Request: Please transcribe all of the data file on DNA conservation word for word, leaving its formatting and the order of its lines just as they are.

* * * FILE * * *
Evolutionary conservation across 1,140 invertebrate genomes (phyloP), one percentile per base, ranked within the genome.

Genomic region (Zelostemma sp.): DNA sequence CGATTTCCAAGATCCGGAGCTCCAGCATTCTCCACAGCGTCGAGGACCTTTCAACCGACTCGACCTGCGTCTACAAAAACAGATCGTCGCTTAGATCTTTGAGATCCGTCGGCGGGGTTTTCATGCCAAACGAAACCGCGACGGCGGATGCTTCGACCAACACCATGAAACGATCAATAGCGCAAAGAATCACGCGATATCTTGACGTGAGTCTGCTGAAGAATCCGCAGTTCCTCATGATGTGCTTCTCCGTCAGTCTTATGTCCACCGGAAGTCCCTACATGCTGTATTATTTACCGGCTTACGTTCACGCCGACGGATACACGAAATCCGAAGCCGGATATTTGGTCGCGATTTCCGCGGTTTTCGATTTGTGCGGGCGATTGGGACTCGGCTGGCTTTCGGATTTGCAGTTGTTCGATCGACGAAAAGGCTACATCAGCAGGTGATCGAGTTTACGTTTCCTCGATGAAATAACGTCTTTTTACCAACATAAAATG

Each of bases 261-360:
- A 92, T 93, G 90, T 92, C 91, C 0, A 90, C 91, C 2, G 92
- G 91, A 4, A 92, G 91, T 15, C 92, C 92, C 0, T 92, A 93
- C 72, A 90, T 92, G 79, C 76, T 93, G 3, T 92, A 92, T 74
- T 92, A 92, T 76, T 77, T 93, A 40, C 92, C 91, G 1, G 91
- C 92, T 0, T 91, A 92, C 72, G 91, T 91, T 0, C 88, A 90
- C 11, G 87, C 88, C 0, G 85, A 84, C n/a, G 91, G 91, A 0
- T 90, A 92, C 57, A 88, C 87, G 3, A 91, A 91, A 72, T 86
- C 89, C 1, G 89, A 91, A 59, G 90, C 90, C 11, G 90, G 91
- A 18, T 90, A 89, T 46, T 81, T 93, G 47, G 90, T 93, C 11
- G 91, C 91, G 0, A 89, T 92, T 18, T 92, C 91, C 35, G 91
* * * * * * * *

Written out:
Evolutionary conservation across 1,140 invertebrate genomes (phyloP), one percentile per base, ranked within the genome.

Genomic region (Zelostemma sp.): DNA sequence CGATTTCCAAGATCCGGAGCTCCAGCATTCTCCACAGCGTCGAGGACCTTTCAACCGACTCGACCTGCGTCTACAAAAACAGATCGTCGCTTAGATCTTTGAGATCCGTCGGCGGGGTTTTCATGCCAAACGAAACCGCGACGGCGGATGCTTCGACCAACACCATGAAACGATCAATAGCGCAAAGAATCACGCGATATCTTGACGTGAGTCTGCTGAAGAATCCGCAGTTCCTCATGATGTGCTTCTCCGTCAGTCTTATGTCCACCGGAAGTCCCTACATGCTGTATTATTTACCGGCTTACGTTCACGCCGACGGATACACGAAATCCGAAGCCGGATATTTGGTCGCGATTTCCGCGGTTTTCGATTTGTGCGGGCGATTGGGACTCGGCTGGCTTTCGGATTTGCAGTTGTTCGATCGACGAAAAGGCTACATCAGCAGGTGATCGAGTTTACGTTTCCTCGATGAAATAACGTCTTTTTACCAACATAAAATG

Each of bases 261-360:
- A 92, T 93, G 90, T 92, C 91, C 0, A 90, C 91, C 2, G 92
- G 91, A 4, A 92, G 91, T 15, C 92, C 92, C 0, T 92, A 93
- C 72, A 90, T 92, G 79, C 76, T 93, G 3, T 92, A 92, T 74
- T 92, A 92, T 76, T 77, T 93, A 40, C 92, C 91, G 1, G 91
- C 92, T 0, T 91, A 92, C 72, G 91, T 91, T 0, C 88, A 90
- C 11, G 87, C 88, C 0, G 85, A 84, C n/a, G 91, G 91, A 0
- T 90, A 92, C 57, A 88, C 87, G 3, A 91, A 91, A 72, T 86
- C 89, C 1, G 89, A 91, A 59, G 90, C 90, C 11, G 90, G 91
- A 18, T 90, A 89, T 46, T 81, T 93, G 47, G 90, T 93, C 11
- G 91, C 91, G 0, A 89, T 92, T 18, T 92, C 91, C 35, G 91